Last night, your New York Knickerbockers defeated Raymond Felton’s former team, the Charlotte Bobcats, 110-107, giving us a four-game winning streak and more. It moved us into sole possession of the seventh seed in the East (with a full game lead over the eighth and just one behind being tied for fifth). It left us just one game below .500. And should we win tonight’s rematch against the Bobcats, we would have our longest winning streak in nearly five years. Perhaps even more important, taking the rematch would also give us the season series against the Cats since we only play them three times. Since they’re one of the teams who we’ll be fighting for the final playoff spots, that tie-breaker could end up being crucial. But before we jump ahead to thoughts of April, let’s stay in November for a moment and discuss last night’s ART (The Awful, The Remarkable and The Terrific).
-Timofey Mozgov still looks pretty useless out there, usually causing more bad than good.
-When Amar’e Stoudemire gets in foul trouble, good God, the man becomes even more invisible on defense. In general, I wish we had a no layup rule, but even without that, we often put up some resistance on most plays. When Stat’s in foul trouble, a player can drive at him and I swear I almost hear him squeal as though he spotted a mouse and run out of the way.
-Amar’e seven turns and Felton’s four giveaways.
-Wanting to show his former team a little something-something, Felton pushed a bunch (as many players do in such a situation), which not only resulted in those four turnovers, but also a poor shooting night, going 5-of-13 or 38% from the field, and just one of five from deep.
-When the Bobcats got back into the game in the fourth, yes, they went on a scoring run, but I think more importantly the cause is what I’d mentioned during the Knicks’ six game losing streak: our offense tightened up and ground to a halt in the fourth. Considering we scored from 28-31 points in each of the first three quarters, only getting 21 was a serious slow-down. I mean if we’d averaged that for the whole game, we’re talking we’d only have netted 84 points.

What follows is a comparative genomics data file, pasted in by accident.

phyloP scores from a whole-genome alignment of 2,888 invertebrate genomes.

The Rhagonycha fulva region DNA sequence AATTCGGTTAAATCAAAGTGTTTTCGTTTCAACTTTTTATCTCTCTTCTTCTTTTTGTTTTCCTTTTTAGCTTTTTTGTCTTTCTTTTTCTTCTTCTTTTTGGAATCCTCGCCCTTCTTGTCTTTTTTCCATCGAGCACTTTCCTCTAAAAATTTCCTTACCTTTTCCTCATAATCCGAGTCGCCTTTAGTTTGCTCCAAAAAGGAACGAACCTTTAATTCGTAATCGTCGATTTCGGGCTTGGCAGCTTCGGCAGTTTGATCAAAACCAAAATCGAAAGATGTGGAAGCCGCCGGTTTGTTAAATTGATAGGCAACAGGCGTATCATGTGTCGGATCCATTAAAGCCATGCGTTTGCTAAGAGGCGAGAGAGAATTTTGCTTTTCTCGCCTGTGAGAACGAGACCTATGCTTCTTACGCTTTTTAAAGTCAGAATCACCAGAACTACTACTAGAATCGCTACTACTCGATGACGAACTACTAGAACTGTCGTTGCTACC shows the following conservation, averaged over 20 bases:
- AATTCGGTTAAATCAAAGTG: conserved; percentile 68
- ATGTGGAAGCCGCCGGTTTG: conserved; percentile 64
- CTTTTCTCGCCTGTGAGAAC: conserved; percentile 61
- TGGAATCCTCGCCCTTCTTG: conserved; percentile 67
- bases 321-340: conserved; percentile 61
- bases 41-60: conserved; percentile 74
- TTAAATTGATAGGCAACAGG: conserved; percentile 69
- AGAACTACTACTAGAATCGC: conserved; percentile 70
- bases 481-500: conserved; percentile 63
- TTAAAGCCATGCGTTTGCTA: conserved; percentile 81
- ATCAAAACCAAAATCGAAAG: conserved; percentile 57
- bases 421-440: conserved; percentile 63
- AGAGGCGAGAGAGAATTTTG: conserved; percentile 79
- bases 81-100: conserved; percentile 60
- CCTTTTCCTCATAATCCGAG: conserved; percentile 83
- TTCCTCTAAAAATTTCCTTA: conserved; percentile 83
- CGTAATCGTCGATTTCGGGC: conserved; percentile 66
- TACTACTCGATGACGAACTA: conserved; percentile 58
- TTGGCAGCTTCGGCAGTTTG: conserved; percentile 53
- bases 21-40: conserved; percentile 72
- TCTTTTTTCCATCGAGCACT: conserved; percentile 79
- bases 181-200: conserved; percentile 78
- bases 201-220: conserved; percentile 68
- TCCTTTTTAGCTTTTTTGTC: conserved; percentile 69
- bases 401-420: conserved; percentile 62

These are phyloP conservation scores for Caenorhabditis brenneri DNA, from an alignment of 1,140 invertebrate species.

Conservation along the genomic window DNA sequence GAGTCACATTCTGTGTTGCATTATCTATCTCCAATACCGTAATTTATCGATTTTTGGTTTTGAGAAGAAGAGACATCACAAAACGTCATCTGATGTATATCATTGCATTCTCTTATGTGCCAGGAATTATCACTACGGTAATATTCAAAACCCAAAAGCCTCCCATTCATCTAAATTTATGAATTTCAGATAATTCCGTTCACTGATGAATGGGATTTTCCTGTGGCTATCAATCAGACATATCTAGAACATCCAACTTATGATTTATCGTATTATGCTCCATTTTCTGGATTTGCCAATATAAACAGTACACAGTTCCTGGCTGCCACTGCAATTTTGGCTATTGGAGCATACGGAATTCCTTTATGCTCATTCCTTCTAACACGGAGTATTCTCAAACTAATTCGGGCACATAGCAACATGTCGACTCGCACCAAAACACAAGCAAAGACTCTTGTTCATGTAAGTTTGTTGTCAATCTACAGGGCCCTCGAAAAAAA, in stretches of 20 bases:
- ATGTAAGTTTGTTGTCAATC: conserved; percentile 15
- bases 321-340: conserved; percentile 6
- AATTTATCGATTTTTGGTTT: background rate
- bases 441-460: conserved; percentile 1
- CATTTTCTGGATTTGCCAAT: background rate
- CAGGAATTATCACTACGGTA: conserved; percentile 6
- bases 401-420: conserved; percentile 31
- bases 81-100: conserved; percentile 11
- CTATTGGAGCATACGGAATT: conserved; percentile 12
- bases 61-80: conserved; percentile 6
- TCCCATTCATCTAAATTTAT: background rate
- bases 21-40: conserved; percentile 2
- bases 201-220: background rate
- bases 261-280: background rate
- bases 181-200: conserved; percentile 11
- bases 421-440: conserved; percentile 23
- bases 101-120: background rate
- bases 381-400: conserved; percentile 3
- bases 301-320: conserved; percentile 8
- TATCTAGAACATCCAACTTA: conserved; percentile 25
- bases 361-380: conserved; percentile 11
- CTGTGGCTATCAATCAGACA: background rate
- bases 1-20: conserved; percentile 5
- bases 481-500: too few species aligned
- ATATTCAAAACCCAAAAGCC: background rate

The Remarkable (or should this more appropriately be Things To Remark On?)
-Nicely, Anthony Randolph and Roger Mason Jr. remained planted on the bench, keeping our rotation pretty tight (although as mentioned, I’m not sure Moz should even be getting the ten minutes he got).
-Felton still got nine assists. In general, even if he’s missing shots, when he’s out there the team looks far better than when he’s not. That’s not always the case with Amar’e. Sometimes we look better when Stat’s sitting. Even on those rare moments where we go on a role with Felty on the bench, it’s usually ‘cuz our shooters are just unconscious from deep rather than that the ball is moving well.
-Gallo had another off shooting night, but again he didn’t have that be the sole thing to make or break his evening. He got to the line, like he’s been doing regularly, going 8-for-8, resulting in him still putting up 17.
-Bill Walker in his ten minutes was 2-for-3 from the field and 1-for-1 from deep, again perfectly filling the role of spot shooter off the bench.